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Disability Insurance Observer: Discretionary Clauses

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California is supposed to start imposing a ban on use of discretionary clauses in disability insurance policies Jan. 1, 2012

That will be probably cause tactical problems for disability insurers in the short run, but, in the long run, it seems like a necessary step.

It seems likely to me that there are more malingers in the world than there are unjustly denied disability claims. If, for example, a would-be disability claimant has the energy and skill to flood the Internet with diatribes against a mean disability insurer, maybe that claimant still has the ability to work in his or her own occupation.

But selling a policy with a provision that, to a layperson, appears to give the insurer the ability to avoid paying claims at will is not a great way to win consumer confidence.

Plaintiffs’ lawyers use the clauses to put out press releases that make disability insurers look like ogres.

Donahue & Horrow L.L.P., Los Angeles, a law firm that handles disability insurance cases, uses the discretionary clause in a recent release suggesting that insurers use the clauses to deny valid claims because they know that it is often very difficult for the insureds to challenge the decisions in court.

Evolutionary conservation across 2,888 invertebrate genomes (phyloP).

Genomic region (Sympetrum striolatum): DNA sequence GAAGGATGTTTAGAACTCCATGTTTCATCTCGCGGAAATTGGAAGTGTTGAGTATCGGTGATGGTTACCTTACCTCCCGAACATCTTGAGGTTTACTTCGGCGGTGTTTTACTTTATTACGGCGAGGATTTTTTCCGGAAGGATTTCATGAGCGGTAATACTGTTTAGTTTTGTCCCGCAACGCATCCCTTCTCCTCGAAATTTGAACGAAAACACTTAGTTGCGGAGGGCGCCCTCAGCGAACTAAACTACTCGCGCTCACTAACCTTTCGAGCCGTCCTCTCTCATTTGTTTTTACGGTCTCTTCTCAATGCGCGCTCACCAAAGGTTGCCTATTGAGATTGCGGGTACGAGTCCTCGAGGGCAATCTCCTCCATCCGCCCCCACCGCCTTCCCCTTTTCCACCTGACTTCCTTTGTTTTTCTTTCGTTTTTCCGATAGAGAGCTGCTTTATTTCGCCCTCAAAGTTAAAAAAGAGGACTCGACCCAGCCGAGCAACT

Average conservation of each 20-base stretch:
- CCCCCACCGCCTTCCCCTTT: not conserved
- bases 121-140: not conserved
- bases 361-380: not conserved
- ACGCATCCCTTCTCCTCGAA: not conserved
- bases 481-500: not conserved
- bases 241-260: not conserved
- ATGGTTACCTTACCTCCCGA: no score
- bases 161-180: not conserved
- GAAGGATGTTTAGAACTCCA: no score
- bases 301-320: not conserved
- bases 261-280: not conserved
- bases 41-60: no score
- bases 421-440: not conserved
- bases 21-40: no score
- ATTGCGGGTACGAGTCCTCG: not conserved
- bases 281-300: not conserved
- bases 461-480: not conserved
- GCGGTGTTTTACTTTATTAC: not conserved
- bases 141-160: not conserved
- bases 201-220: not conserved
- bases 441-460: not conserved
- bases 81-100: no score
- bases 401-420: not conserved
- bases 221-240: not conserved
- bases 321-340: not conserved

Disability insurers say the discretionary clauses help them fight fraud, and, in interviews, representatives for disability insurers note that there are many constraints on how they can use the discretionary clauses. The descriptions that disability insurers give of what a discretionary clause really means always sound very reasonable to me.

I think disability insurers would do better if they came up with a new “flexibility clause” to replace the discretionary clause. The flexibility clause would describe the kind of limited discretion disability insurers really exercise in the real world, rather than describing a policy that makes it sound as if the insurer can reject claims because it simply doesn’t like the claimant’s nail polish, or an astrologer has said the omens are inauspicious.


The Alliance Group of Western New York Inc., Fairport, N.Y., indicates the kind of ignorance and tightness of fist disability insurers face in a press release about New York state’s government-run disability insurance program.

The program can provide valuable protection, and the cost is modest, but, despite the low cost for the employees, and the desperate situations disability can cause, “many employees opt out of coverage because they do not want to contribute to the costs that their employers do not cover,” the Alliance Group reports. “While having this type of coverage may not appear to be an immediate necessity, it will certainly be worth the price if an individual were ever to face a situation in which they were disabled for a period of time.”


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